A lack of cooperation between banks, service providers and customers is the major issue preventing the widespread use of cashless payments in Vietnam, Nguyen Dinh Thang, Chairman of LienVietPostBank’s Board of Directors, said at the Banking Vietnam 2019 event in Hanoi on May 30.
Illustrative image (Source: zing.vn)
If banks want their customers to pay electric bills on their systems, they should work with the power sector to develop a customer database and then offer the online payment service to users, he said.
The money spent on bills will be deducted from users’ e-wallets and bank cards, then transferred into power firms’ accounts.
The Government has tried to reduce the use of cash across economic sectors. The State Bank of Vietnam (SBV) should work with commercial banks to develop a 24-hour transfer system so bills can be paid even in the middle of the night, Thang said.
The Vietnamese banking-financial system has made significant development in recent years, allowing customers to gain more access to financial-banking services.
Major audit firm PricewaterhouseCoopers (PwC) last year classified Vietnam as the top growing market in terms of mobile payment.
According to the SBV, the value of mobile and internet payment transactions last year were up 19.5 percent and 169.5 percent year on year, respectively.
Many banks and financial institutions in Vietnam have used digital solutions to cut costs, increase processing speeds and strengthen security for their clients, said Nghiem Thanh Son, Deputy Director of the SBV’s Payment Department.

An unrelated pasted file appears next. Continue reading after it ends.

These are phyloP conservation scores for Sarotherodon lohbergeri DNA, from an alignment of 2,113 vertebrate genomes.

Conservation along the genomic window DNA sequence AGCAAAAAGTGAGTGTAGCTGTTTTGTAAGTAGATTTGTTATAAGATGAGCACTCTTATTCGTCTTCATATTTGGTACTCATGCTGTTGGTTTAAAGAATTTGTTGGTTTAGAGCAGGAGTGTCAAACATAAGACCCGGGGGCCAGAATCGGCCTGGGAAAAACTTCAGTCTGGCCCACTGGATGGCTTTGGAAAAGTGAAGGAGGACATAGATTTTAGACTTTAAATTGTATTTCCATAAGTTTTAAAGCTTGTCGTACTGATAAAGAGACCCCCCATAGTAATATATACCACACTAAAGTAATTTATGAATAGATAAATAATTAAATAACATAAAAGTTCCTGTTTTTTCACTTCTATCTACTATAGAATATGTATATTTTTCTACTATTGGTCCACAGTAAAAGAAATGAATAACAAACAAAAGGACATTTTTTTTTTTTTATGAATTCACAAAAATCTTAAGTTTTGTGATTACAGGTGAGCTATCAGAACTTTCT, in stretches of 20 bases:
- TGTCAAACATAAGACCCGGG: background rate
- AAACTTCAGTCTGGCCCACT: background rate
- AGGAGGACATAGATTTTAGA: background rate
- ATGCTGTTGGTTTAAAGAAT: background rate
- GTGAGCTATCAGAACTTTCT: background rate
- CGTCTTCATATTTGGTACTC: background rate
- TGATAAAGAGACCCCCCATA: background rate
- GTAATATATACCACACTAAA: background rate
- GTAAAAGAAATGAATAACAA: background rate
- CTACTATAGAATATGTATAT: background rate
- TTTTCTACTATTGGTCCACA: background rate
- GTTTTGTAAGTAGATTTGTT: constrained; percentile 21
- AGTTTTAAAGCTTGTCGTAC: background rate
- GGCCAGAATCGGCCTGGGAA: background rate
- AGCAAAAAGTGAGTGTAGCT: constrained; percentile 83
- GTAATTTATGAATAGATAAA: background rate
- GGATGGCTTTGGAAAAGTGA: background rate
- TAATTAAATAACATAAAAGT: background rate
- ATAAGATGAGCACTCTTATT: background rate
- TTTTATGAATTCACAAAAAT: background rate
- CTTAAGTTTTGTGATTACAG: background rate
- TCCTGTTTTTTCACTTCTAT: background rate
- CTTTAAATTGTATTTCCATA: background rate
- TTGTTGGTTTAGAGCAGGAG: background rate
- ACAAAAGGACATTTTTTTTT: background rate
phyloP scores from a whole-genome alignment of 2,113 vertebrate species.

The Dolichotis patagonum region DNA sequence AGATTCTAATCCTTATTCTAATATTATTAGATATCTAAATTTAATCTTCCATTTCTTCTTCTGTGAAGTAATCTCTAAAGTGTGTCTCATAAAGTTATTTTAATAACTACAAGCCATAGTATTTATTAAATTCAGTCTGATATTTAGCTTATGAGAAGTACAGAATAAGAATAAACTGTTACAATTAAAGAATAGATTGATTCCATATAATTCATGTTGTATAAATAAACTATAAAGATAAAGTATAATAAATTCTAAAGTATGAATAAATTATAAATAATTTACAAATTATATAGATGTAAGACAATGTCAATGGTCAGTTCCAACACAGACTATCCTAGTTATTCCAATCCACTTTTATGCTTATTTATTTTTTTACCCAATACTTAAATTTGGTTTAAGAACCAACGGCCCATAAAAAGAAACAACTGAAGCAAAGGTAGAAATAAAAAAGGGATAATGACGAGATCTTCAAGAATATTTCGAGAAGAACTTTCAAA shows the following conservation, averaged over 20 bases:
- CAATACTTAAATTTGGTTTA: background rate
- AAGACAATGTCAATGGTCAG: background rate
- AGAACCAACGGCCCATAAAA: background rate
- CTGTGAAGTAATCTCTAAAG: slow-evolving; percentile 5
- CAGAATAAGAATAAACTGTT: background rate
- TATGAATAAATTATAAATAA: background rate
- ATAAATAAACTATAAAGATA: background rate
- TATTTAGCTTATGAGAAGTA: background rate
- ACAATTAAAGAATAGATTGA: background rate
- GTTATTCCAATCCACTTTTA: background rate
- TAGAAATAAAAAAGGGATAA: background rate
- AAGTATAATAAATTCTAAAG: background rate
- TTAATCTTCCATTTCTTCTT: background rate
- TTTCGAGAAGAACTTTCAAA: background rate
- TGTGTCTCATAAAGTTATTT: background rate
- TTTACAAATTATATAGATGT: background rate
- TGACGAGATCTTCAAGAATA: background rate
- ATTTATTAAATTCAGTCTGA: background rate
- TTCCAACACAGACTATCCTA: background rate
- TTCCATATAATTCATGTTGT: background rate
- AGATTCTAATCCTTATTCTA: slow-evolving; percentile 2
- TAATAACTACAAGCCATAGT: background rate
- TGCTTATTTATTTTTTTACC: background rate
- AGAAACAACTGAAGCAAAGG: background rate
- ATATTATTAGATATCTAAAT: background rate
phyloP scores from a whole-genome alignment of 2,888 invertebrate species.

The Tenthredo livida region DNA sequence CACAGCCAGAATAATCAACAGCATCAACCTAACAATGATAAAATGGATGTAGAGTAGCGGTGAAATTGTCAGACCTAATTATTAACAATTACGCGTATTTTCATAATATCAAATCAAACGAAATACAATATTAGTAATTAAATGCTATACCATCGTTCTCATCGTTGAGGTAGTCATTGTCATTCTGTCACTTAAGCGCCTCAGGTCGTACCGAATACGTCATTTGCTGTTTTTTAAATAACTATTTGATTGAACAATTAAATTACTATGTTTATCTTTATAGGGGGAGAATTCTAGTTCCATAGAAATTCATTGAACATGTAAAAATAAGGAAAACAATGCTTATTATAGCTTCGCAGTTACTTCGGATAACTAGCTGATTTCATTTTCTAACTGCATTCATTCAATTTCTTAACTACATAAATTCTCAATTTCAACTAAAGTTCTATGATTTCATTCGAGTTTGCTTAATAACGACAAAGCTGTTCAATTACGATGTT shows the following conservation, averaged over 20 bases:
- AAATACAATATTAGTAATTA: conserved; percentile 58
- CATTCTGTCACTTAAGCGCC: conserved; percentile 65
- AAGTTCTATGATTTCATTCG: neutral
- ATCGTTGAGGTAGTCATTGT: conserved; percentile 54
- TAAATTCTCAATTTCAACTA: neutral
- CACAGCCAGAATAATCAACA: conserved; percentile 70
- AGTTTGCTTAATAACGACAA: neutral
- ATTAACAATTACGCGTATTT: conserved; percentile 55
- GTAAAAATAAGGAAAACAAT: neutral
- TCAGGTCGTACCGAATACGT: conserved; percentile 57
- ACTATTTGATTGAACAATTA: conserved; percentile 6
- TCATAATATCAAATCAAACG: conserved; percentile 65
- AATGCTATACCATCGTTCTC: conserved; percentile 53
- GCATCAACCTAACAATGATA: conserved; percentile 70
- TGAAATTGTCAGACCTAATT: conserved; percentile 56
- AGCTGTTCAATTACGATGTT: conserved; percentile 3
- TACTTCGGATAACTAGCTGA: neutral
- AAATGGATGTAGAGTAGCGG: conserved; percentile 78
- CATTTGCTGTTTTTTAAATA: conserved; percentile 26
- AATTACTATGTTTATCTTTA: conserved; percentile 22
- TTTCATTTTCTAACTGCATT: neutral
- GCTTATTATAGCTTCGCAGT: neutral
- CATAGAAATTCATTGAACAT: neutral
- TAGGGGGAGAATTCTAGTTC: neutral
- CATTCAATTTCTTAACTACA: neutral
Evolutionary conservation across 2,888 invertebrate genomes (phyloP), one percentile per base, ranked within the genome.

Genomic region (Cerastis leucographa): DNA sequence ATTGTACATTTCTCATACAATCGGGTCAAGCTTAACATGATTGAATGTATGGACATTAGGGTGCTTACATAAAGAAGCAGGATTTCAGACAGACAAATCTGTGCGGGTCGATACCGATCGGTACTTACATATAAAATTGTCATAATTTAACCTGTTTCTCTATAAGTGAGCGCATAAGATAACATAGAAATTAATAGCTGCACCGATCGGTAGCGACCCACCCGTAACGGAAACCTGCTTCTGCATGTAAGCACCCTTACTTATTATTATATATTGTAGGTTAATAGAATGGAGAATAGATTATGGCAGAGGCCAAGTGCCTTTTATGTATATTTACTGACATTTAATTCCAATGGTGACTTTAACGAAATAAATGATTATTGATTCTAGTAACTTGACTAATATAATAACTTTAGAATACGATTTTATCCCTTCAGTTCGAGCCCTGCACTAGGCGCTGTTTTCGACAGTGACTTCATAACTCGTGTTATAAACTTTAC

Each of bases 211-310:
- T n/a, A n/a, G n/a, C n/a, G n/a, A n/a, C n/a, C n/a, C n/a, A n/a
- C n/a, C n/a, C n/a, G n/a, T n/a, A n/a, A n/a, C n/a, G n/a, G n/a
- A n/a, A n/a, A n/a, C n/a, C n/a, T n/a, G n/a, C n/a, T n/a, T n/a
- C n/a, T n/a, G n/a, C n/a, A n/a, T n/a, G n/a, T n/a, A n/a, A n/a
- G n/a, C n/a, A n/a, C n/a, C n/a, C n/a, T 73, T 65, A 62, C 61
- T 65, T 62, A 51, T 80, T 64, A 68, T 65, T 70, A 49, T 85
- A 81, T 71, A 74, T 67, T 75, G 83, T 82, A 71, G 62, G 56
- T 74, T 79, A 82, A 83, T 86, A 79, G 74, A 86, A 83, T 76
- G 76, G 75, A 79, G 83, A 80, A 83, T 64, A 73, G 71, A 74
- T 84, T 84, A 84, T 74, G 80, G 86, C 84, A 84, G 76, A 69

QR codes are one of those tools. Others are biometrics, contactless payment and tokenisation. There are 16 banks offering QR code payment at a total of 30,000 stores and shops across the country.
However, the development of the cashless payment segment has remained limited as the infrastructure is only well-developed in the urban areas, Son said. Disadvantaged localities have been left behind.
A majority of people still want to pay for goods and services in cash because they fear potential risks of cashless payment services, he said.
SBV Deputy Governor Nguyen Kim Anh said the banking system must move forward with digitalisation and centralise customers online because virtual interaction has become more favourable to most customers than face-to-face meetings.
Banks and financial institutions are urged to acquire Industry 4.0 technologies to provide additional high-tech banking services, she said.
A smart customer database must be explored so banks can deepen their understanding of customers and offer more customised, reasonably priced, convenient and secured products and services, Anh added.